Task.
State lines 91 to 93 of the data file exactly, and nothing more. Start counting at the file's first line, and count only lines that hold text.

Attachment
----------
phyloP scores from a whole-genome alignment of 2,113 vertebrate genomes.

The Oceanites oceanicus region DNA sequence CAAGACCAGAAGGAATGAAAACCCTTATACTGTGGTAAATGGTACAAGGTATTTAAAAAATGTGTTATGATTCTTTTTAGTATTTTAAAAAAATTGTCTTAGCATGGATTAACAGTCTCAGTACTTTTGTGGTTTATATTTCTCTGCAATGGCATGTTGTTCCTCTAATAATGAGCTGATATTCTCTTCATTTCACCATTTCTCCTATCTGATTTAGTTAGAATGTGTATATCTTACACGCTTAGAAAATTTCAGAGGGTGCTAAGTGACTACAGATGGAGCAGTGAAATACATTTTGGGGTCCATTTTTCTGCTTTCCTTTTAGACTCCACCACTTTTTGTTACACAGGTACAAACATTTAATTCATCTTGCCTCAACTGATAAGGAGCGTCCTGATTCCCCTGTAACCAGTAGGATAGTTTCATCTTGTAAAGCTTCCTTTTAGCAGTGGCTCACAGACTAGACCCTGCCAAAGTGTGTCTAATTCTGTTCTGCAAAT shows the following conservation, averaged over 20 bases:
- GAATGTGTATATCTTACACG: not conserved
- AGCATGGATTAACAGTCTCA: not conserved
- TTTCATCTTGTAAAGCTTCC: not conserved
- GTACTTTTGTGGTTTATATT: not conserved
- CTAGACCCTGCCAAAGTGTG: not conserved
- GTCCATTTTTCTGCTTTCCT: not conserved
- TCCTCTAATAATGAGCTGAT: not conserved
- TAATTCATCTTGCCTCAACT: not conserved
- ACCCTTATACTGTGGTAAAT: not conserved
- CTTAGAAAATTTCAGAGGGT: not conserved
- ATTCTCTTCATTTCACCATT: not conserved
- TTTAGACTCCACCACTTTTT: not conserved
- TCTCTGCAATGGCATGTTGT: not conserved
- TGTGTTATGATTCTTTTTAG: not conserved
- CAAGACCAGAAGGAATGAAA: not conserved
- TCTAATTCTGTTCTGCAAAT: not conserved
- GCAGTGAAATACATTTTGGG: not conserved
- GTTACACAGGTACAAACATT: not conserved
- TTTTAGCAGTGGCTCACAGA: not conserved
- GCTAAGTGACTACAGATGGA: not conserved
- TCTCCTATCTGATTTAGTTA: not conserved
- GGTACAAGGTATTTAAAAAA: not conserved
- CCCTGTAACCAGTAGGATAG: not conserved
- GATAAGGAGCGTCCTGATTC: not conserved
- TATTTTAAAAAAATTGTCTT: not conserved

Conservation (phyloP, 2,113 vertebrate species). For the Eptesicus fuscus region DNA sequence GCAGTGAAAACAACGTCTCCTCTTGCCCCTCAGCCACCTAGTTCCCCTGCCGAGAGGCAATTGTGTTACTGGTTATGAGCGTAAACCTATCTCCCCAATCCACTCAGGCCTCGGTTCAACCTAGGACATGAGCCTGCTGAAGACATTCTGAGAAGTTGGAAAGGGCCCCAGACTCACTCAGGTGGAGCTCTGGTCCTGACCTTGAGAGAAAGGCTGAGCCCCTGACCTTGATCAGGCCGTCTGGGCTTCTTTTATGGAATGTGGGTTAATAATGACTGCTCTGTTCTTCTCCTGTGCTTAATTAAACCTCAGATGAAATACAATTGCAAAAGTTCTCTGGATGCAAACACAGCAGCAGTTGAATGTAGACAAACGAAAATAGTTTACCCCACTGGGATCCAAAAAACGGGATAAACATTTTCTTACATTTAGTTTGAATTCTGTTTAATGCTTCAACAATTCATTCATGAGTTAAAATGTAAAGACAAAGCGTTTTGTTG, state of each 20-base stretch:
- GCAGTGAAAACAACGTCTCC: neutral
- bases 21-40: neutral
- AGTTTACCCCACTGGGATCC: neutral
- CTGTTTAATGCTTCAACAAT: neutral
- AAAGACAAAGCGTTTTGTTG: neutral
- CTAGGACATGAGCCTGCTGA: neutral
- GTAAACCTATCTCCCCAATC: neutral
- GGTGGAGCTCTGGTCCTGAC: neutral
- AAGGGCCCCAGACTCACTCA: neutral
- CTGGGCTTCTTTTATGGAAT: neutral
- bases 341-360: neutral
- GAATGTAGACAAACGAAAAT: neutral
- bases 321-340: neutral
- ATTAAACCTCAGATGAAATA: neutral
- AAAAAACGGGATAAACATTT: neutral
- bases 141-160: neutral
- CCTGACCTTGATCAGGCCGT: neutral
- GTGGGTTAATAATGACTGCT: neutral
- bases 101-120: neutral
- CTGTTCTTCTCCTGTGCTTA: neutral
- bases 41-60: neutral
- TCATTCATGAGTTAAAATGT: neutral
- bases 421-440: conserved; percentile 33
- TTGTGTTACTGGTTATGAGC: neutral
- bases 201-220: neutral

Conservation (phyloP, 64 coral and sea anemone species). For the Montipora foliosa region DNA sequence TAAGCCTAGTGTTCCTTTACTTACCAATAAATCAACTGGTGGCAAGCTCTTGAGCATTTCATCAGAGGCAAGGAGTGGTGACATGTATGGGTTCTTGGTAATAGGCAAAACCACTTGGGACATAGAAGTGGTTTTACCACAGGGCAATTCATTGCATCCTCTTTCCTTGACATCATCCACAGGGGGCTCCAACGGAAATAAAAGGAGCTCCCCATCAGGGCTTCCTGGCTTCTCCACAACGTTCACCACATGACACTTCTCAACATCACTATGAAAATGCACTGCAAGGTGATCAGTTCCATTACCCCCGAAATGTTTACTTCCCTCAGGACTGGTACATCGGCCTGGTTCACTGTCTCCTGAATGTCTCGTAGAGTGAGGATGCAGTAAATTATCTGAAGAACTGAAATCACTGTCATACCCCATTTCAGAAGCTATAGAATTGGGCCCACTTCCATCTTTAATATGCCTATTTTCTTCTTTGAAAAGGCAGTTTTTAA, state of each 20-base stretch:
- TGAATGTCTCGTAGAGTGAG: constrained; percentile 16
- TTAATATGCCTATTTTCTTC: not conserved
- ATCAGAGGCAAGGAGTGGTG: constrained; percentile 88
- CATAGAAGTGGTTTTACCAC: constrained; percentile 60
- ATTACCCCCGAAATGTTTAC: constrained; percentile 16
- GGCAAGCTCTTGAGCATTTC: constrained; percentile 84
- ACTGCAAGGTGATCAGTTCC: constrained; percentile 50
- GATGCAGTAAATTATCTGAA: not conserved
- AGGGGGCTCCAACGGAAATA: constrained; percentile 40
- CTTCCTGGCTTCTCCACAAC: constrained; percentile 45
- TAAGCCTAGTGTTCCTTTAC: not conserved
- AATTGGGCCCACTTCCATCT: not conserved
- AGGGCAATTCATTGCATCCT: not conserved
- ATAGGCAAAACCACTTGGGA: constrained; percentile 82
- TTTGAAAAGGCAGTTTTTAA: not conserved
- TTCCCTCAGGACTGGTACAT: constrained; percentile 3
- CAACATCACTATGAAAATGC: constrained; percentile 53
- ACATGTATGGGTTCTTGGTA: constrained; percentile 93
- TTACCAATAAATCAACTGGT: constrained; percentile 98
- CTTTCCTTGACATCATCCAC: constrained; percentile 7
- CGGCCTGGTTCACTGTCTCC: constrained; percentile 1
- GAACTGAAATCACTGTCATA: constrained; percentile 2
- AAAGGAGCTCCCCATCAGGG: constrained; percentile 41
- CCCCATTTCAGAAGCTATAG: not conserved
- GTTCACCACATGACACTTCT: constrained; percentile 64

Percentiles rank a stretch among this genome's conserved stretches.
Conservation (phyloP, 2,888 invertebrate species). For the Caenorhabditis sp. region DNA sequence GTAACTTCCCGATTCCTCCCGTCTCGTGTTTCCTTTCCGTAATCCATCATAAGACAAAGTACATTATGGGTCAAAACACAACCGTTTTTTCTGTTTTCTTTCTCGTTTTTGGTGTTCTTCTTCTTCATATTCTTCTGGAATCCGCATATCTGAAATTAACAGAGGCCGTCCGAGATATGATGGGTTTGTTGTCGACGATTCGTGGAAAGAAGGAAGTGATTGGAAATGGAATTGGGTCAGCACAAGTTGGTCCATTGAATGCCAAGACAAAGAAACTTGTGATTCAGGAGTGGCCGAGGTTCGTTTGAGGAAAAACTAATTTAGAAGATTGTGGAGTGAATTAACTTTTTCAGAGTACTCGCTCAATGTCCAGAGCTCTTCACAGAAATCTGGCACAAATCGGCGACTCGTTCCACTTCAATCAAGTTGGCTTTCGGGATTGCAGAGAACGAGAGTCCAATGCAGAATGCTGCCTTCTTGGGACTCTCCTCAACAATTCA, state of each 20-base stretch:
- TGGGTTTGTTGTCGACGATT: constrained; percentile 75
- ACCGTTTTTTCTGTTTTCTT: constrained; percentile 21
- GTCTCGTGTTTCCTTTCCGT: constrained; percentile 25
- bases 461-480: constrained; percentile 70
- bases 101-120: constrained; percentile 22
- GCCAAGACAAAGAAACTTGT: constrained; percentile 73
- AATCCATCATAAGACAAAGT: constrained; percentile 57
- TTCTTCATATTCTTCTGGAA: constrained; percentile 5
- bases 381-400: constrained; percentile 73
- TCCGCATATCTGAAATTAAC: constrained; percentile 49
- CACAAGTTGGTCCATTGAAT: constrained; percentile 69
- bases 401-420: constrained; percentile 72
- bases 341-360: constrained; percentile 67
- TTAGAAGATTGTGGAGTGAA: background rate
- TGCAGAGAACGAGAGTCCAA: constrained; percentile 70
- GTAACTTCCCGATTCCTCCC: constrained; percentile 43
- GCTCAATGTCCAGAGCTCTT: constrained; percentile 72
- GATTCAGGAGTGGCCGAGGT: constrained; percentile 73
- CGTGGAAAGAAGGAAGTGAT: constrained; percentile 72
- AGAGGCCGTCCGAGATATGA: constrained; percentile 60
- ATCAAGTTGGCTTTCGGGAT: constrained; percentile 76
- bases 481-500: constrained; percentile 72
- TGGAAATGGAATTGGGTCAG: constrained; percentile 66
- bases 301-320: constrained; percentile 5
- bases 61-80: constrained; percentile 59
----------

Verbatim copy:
- TCCGCATATCTGAAATTAAC: constrained; percentile 49
- CACAAGTTGGTCCATTGAAT: constrained; percentile 69
- bases 401-420: constrained; percentile 72